Electrophysiological Assessment of Visual Processing After Brain Injury

Lead Research Organisation: University of Aberdeen
Department Name: Psychology


The present project will investigate the contribution of subcortical and extra-striate pathways to the processing of visual information using behavioural and electrophysiological recordings. Lesions along the visual pathways result in visual deficits. In particular post-geniculate lesions within the early visual areas often result in areas of blindness in the visual field. Over two decades of investigations have shown that in the absence of systematic rehabilitation, the extent of deficits remains unchanged in chronic cases. However, both animal models and observations in humans have demonstrated the existence of some residual visual capacities although there are some discrepancies in the findings. These residual capacities are often attributed to the intact and multiple parallel processing pathways.

One approach to resolving the contribution of different pathways to the residual visual processing is to converge the behavioural testing methods in humans to those in animal studies by using forced-response procedures in which the observer is forced to make a choice between alternatives (Sahraie et al., 2006). Physiological measures of visual processing are alternative ways that can remove reliance on subjective reports. Behavioural studies have shown that high temporal frequencies are more likely to be processed within the blind fields. EEG signals have millisecond temporal resolution and can track the processing at high temporal frequencies. We propose to investigate the relationship between visual processing and EEG signals in those with damaged visual pathways. Should the EEG signals be found to correlate well with the presence or absence of visual processing obtained using behavioural techniques, we can develop more efficient and objective tools for probing the existence of residual visual processing in the blind field.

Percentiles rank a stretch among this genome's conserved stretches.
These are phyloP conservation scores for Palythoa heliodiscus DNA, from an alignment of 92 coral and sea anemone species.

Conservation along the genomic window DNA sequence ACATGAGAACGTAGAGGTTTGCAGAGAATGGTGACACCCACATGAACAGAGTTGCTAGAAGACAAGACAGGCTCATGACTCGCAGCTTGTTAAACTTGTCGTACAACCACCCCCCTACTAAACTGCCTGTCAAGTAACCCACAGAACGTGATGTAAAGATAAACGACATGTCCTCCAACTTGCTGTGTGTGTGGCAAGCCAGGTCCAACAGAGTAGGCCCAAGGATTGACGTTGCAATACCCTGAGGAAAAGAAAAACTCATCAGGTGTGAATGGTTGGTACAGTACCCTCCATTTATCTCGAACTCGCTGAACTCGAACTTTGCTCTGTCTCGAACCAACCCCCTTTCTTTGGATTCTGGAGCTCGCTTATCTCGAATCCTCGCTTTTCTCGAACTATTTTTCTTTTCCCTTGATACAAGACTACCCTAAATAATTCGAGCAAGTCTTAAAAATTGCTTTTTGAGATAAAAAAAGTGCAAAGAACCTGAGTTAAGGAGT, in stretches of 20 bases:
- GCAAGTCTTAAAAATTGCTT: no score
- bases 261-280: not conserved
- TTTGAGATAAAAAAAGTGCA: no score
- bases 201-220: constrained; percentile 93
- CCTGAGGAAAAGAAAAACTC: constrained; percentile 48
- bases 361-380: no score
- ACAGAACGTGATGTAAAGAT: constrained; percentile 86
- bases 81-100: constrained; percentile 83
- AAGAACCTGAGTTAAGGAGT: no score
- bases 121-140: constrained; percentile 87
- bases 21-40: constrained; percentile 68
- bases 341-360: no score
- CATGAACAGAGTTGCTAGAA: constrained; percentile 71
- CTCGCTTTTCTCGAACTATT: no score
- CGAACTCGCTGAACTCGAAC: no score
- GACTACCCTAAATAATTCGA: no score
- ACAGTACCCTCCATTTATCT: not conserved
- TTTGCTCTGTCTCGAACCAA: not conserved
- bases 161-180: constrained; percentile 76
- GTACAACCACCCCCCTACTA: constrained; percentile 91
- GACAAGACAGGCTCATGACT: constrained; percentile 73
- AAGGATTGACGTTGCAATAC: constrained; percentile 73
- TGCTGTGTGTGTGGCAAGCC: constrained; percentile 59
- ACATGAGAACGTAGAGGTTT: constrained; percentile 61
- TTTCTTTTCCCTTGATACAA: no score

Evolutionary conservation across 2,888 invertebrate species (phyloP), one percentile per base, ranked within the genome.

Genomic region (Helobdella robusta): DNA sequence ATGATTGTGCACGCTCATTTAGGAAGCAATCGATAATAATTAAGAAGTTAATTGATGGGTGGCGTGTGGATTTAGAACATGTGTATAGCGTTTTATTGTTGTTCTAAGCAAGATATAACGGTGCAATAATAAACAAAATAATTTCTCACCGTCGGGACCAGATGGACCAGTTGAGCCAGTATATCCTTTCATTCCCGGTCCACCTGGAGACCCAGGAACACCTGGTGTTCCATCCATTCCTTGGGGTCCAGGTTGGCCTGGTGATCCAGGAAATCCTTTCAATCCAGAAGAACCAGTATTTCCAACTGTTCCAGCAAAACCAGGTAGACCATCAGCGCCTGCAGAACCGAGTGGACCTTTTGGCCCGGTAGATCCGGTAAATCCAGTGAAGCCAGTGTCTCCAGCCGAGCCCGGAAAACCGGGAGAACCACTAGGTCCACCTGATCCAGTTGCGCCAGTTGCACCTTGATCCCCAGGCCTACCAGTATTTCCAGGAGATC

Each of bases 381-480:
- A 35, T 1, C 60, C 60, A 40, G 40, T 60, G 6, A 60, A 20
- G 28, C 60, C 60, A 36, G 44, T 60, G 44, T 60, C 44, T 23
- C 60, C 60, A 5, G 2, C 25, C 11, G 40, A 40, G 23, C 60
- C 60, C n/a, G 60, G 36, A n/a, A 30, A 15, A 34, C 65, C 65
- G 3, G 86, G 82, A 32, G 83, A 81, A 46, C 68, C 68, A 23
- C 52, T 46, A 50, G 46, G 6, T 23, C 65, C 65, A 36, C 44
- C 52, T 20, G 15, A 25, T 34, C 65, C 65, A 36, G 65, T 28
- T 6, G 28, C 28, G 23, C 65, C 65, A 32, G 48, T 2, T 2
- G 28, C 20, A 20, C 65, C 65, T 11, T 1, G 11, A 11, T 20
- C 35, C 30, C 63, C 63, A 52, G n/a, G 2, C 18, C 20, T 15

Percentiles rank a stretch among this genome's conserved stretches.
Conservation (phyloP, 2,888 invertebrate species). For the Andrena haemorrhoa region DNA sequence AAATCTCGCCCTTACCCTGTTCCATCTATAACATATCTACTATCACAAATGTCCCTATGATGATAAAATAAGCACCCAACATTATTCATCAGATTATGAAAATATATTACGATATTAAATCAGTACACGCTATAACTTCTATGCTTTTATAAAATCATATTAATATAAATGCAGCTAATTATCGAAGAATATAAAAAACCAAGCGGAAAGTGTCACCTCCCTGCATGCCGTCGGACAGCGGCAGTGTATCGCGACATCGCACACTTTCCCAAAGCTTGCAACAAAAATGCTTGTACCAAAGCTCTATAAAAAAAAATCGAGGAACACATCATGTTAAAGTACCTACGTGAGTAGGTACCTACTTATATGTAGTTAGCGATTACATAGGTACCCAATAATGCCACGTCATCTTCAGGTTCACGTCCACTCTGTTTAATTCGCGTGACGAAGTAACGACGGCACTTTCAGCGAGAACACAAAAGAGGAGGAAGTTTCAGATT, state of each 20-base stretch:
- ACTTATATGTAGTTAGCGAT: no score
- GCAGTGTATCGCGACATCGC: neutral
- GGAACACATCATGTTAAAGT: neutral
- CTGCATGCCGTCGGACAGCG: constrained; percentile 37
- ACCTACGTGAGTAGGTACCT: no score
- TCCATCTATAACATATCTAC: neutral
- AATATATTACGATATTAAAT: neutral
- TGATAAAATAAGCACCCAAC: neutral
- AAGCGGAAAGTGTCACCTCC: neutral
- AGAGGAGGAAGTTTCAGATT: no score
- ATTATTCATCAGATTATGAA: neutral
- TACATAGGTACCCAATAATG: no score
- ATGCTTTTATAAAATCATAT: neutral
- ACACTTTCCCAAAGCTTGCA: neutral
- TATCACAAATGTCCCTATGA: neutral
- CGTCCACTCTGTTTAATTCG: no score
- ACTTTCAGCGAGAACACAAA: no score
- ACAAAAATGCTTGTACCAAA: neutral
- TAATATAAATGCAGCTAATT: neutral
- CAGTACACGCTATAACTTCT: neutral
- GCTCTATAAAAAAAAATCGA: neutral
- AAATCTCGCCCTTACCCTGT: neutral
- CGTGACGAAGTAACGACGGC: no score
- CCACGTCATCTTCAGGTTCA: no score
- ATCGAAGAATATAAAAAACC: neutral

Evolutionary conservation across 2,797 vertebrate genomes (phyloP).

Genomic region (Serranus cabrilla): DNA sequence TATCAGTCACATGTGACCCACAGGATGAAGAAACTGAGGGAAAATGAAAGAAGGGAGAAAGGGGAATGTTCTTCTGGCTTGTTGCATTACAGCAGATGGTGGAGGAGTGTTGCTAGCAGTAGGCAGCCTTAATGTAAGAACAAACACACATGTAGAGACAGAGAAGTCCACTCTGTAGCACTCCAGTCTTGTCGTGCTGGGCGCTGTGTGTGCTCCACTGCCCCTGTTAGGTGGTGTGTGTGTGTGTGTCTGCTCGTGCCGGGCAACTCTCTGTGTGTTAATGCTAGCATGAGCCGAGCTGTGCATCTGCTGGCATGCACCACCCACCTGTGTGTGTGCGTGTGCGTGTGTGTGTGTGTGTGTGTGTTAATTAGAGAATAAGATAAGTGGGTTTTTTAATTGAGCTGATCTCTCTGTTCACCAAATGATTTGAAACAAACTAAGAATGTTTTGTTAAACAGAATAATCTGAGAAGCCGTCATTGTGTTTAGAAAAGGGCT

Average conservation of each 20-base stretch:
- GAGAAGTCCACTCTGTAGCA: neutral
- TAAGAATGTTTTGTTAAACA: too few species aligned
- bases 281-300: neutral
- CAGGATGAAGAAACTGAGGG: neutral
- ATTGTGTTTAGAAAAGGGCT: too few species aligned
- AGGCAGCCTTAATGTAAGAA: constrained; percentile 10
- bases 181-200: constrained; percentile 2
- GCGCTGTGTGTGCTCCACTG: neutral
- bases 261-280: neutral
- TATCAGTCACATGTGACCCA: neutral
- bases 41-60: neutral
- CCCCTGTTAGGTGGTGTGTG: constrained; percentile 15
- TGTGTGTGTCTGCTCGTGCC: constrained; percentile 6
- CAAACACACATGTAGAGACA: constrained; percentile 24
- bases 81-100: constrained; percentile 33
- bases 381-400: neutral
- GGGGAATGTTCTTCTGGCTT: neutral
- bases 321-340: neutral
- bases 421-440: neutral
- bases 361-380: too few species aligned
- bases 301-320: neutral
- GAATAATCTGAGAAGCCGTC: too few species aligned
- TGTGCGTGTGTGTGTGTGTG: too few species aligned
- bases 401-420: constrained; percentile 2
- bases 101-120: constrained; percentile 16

Visual attention has been reported to be a fundamental ingredient for triggering visual plasticity. We intend to combine behavioural measures with scalp recordings of steady-state Visual Evoked Potentials (SSVEPs; Norcia et al., 2015) using the frequency-tagging technique in order to investigate the relationship between residual visual processing within the blind field and visual attention. The benefits of this approach are two folds. One is that changes in EEG signals with visual attention in response to visual targets presented within the blind fields are potential biomarkers for predicting the existence of residual visual function. The second is that EEG source localisation can be used to identify the cortical sources mediating behavioural output. Although EEG source localisation does not have the spatial resolution of e.g. fMRI, this disadvantage is more than compensated for the present purposes by the high temporal resolution.

An important hypothesis for visual rehabilitation is that correct detection in the absence of awareness (blindsight type I), detection with some limited awareness (blindsight type II) and conscious vision lie on an awareness continuum rather being discrete states (Sahraie et al., 2013). Repeated visual stimulation can lead to behavioural changes leading to recovery of function often attributed to cortical plasticity. We intend to investigate the link between the presence and absence of behavioural detection and EEG signals in the context of candidate sites for visual rehabilitation. Should these exist, EEG signals can be used as biomarkers for cortical plasticity, leading to development of tools that can inform expected prognosis.


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Studentship Projects

Project Reference Relationship Related To Start End Student Name
BB/M010996/1 01/10/2015 30/09/2023
1942484 Studentship BB/M010996/1 01/10/2017 30/09/2021 Anna Matilda Cederblad